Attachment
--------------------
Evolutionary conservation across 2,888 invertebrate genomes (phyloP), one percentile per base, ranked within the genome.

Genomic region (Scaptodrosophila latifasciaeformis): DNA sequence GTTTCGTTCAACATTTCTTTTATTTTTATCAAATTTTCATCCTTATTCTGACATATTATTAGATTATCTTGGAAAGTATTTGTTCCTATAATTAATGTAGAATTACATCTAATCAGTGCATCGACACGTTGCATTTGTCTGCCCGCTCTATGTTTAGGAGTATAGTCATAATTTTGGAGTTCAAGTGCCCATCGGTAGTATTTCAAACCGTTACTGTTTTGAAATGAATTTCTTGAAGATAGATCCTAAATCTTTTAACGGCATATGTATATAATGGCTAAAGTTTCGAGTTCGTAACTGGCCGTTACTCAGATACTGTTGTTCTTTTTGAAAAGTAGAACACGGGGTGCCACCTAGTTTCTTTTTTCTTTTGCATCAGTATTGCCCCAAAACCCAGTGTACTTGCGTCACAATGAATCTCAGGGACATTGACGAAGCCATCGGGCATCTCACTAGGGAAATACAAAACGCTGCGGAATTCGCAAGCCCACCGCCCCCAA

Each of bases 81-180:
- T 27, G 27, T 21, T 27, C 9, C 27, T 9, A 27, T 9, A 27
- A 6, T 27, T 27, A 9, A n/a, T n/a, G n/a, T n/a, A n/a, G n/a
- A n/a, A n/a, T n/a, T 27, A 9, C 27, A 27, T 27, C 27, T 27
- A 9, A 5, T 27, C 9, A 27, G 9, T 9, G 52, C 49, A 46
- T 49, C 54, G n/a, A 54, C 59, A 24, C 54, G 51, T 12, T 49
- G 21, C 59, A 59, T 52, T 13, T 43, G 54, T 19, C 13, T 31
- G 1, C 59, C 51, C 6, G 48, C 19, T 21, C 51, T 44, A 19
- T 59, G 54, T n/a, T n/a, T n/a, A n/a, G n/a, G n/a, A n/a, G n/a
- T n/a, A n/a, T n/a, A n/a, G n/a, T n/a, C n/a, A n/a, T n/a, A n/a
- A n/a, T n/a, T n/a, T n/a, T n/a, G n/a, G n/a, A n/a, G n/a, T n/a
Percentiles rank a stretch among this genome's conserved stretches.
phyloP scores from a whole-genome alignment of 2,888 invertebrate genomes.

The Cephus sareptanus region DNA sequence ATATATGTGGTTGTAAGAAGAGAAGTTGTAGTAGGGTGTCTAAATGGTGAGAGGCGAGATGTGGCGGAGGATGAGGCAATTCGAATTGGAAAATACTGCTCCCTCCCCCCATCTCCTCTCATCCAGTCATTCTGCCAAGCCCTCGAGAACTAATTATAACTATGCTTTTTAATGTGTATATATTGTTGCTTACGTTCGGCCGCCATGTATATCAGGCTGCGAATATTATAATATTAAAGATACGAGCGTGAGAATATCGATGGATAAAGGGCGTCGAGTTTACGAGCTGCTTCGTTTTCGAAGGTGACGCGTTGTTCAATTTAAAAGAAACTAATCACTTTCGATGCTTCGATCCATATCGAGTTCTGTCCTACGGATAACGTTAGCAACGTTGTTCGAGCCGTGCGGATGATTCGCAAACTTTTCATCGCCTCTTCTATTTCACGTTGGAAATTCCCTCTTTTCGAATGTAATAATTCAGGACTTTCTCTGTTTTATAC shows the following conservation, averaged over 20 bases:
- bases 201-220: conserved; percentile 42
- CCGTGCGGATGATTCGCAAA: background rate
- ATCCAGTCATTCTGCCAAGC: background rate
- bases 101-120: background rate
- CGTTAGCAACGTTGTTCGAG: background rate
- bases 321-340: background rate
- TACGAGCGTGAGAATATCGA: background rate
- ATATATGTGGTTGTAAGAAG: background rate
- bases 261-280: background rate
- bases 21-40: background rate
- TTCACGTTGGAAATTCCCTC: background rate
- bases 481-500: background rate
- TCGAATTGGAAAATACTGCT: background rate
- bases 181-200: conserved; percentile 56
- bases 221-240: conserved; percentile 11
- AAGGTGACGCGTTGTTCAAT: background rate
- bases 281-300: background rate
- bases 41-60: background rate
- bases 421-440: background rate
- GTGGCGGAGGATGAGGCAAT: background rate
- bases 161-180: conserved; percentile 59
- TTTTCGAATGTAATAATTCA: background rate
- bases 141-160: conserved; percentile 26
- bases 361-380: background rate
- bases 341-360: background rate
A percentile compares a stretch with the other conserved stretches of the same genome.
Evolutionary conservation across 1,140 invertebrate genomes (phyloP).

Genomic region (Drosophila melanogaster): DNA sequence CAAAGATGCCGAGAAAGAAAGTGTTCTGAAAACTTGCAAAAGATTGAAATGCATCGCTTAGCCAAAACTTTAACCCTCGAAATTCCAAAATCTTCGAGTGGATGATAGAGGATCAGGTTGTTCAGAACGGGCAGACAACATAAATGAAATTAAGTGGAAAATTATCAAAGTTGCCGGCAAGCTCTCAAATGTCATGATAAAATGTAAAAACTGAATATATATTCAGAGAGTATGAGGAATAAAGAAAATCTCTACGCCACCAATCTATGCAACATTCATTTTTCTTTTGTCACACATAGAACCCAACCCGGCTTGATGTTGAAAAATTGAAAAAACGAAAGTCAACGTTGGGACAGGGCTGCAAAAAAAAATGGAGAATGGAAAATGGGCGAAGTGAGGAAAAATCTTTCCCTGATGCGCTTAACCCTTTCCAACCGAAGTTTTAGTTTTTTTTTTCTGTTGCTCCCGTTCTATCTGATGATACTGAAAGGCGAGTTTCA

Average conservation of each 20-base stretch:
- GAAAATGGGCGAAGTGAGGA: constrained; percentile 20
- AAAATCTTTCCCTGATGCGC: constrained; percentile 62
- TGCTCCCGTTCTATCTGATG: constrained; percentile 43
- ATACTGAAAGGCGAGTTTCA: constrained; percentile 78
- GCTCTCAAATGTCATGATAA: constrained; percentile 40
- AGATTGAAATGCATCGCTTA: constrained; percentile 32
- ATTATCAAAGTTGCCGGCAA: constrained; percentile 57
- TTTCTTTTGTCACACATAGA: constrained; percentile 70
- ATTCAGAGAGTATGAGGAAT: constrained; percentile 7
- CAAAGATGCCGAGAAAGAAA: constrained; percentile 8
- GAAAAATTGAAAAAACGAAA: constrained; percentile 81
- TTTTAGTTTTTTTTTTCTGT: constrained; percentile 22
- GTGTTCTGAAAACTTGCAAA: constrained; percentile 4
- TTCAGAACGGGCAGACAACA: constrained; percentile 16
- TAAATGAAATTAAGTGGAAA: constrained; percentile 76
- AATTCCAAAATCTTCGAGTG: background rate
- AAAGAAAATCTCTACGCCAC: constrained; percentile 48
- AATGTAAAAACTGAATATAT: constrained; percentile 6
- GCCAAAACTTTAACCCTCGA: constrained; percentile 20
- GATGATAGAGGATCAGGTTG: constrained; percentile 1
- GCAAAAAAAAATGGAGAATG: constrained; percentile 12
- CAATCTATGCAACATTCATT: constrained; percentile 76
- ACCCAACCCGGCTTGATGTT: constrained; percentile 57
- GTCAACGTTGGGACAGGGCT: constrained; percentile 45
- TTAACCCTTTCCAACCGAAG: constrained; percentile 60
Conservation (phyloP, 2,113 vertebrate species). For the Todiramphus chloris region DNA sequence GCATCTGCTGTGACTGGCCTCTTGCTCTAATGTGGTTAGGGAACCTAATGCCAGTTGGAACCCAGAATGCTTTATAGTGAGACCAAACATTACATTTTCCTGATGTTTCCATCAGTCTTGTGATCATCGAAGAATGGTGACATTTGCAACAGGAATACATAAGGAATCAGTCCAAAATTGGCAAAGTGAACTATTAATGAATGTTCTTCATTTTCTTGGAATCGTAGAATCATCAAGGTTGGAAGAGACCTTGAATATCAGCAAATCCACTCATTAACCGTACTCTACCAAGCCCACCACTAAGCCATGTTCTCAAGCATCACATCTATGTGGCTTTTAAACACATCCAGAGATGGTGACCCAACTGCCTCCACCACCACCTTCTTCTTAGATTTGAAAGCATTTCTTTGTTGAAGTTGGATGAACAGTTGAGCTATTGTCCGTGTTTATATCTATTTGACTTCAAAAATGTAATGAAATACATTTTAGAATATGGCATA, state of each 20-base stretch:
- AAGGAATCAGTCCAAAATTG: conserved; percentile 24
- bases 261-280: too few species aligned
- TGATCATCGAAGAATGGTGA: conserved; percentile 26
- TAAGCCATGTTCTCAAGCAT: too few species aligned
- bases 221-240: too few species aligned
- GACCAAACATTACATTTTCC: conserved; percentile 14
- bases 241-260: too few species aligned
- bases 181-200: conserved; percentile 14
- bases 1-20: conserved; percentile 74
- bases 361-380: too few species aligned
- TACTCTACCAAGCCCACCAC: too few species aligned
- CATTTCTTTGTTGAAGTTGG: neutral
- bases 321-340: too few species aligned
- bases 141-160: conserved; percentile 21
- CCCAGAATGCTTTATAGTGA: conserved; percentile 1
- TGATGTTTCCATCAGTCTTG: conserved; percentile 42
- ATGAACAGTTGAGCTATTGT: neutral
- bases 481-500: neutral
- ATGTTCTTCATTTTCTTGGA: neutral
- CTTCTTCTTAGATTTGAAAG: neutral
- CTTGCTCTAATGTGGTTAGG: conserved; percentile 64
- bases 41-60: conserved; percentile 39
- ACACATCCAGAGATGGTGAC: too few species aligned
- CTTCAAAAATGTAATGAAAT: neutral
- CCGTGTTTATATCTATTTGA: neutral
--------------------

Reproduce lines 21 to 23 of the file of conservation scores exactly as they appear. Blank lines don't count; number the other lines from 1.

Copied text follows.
- CGTTAGCAACGTTGTTCGAG: background rate
- bases 321-340: background rate
- TACGAGCGTGAGAATATCGA: background rate